As part of the “ArKol – development of architecturally highly integrated façade collectors with heat pipes” project, Fraunhofer ISE together with its partners...

Im Focus: How to inflate a hardened concrete shell with a weight of 80 t

At TU Wien, an alternative for resource intensive formwork for the construction of concrete domes was developed. It is now used in a test dome for the Austrian Federal Railways Infrastructure (ÖBB Infrastruktur).

Concrete shells are efficient structures, but not very resource efficient. The formwork for the construction of concrete domes alone requires a high amount of...

Im Focus: Bacterial Pac Man molecule snaps at sugar

Many pathogens use certain sugar compounds from their host to help conceal themselves against the immune system. Scientists at the University of Bonn have now, in cooperation with researchers at the University of York in the United Kingdom, analyzed the dynamics of a bacterial molecule that is involved in this process. They demonstrate that the protein grabs onto the sugar molecule with a Pac Man-like chewing motion and holds it until it can be used. Their results could help design therapeutics that could make the protein poorer at grabbing and holding and hence compromise the pathogen in the host. The study has now been published in “Biophysical Journal”.

The cells of the mouth, nose and intestinal mucosa produce large quantities of a chemical called sialic acid. Many bacteria possess a special transport system...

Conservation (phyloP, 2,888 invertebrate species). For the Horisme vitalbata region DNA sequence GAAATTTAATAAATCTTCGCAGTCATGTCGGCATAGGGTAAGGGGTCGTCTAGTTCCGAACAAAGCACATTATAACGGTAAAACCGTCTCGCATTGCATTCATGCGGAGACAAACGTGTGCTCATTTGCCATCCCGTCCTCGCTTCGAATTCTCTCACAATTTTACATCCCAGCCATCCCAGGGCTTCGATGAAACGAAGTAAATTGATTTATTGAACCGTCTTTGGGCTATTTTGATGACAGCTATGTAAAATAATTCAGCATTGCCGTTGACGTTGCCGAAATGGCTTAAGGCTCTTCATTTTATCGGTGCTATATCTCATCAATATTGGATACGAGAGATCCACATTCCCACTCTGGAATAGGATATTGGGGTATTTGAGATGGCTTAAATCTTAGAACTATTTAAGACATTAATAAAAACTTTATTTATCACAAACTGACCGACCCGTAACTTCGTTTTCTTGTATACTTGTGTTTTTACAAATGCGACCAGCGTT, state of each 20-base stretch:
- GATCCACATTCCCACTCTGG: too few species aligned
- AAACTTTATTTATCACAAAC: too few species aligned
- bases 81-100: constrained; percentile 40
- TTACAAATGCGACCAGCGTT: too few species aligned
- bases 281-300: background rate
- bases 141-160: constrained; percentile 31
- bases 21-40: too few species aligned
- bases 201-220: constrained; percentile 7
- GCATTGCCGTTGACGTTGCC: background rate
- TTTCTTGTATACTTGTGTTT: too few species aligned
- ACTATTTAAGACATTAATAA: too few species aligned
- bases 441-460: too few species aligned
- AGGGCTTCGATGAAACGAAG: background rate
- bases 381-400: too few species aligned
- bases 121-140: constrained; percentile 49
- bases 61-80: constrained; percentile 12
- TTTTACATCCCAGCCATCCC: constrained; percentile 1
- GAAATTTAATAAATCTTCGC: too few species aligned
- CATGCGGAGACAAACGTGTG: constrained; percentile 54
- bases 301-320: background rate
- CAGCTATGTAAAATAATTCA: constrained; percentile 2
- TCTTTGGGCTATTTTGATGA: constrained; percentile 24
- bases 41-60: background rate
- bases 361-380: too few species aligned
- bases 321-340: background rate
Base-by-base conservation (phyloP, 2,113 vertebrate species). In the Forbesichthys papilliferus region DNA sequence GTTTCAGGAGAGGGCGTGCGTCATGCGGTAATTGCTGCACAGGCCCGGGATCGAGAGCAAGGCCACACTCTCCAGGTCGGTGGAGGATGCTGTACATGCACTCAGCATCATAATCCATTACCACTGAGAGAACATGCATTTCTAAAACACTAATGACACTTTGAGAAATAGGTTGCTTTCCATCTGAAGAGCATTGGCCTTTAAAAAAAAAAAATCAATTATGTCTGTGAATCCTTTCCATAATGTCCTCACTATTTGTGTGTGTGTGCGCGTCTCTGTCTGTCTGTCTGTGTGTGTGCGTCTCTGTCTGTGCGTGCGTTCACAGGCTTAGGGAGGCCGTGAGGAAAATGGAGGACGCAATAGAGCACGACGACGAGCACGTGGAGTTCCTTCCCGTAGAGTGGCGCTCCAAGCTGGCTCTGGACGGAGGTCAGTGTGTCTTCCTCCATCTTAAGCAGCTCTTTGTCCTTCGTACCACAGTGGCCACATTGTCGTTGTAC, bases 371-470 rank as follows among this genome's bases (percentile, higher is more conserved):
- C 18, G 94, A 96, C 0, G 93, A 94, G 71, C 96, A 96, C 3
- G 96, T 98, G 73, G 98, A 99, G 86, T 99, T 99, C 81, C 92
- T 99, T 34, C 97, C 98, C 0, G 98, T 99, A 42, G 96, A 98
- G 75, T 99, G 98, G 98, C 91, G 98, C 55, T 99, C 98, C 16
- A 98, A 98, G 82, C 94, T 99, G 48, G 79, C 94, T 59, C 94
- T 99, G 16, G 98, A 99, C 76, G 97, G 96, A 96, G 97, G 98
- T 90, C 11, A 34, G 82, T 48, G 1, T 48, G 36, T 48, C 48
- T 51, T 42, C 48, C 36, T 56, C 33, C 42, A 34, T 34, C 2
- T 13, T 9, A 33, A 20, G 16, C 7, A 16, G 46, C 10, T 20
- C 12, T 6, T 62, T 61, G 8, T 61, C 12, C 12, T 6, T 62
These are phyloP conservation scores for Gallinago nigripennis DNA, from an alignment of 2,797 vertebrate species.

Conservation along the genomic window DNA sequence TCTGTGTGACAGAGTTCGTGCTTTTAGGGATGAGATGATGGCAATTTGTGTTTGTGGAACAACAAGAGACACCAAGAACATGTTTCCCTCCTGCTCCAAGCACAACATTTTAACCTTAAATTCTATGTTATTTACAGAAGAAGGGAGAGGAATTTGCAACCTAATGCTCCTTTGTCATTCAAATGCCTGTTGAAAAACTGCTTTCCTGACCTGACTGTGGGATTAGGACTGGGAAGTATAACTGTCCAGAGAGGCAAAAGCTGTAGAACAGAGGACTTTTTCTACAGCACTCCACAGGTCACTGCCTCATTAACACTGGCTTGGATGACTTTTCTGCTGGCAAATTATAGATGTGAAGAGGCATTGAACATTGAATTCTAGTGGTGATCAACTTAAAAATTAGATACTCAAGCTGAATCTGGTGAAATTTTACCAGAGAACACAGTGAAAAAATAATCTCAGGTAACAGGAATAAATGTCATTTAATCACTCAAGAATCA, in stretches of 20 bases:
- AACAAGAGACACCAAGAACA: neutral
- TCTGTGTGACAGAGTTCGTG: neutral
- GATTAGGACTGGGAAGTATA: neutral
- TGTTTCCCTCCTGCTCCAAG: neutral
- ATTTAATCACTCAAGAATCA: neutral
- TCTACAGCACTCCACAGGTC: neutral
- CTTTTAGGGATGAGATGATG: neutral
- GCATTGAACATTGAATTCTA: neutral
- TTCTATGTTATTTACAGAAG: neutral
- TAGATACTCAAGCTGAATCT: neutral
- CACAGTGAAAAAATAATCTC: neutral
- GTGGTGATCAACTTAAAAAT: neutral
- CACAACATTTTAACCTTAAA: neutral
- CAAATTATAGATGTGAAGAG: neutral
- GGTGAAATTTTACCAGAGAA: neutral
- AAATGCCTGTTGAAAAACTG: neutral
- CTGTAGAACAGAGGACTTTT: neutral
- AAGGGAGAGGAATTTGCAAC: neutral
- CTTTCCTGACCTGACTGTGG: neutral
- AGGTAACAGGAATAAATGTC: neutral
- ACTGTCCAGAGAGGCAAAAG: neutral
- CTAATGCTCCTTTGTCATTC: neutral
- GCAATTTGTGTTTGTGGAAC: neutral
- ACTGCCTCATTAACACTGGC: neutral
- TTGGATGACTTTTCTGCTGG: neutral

Im Focus: Newly proposed reference datasets improve weather satellite data quality

UMD, NOAA collaboration demonstrates suitability of in-orbit datasets for weather satellite calibration

"Traffic and weather, together on the hour!" blasts your local radio station, while your smartphone knows the weather halfway across the world. A network of...

Im Focus: Repairing defects in fiber-reinforced plastics more efficiently

Fiber-reinforced plastics (FRP) are frequently used in the aeronautic and automobile industry. However, the repair of workpieces made of these composite materials is often less profitable than exchanging the part. In order to increase the lifetime of FRP parts and to make them more eco-efficient, the Laser Zentrum Hannover e.V. (LZH) and the Apodius GmbH want to combine a new measuring device for fiber layer orientation with an innovative laser-based repair process.

Defects in FRP pieces may be production or operation-related. Whether or not repair is cost-effective depends on the geometry of the defective area, the tools...

All Focus news of the innovation-report >>>

Anzeige

Anzeige

Event News

12V, 48V, high-voltage – trends in E/E automotive architecture

10.01.2017 | Event News

2nd Conference on Non-Textual Information on 10 and 11 May 2017 in Hannover

09.01.2017 | Event News

Nothing will happen without batteries making it happen!

05.01.2017 | Event News

 
Latest News

Multiregional brain on a chip

16.01.2017 | Power and Electrical Engineering

New technology enables 5-D imaging in live animals, humans

16.01.2017 | Information Technology

Researchers develop environmentally friendly soy air filter

16.01.2017 | Power and Electrical Engineering

VideoLinks
B2B-VideoLinks
More VideoLinks >>>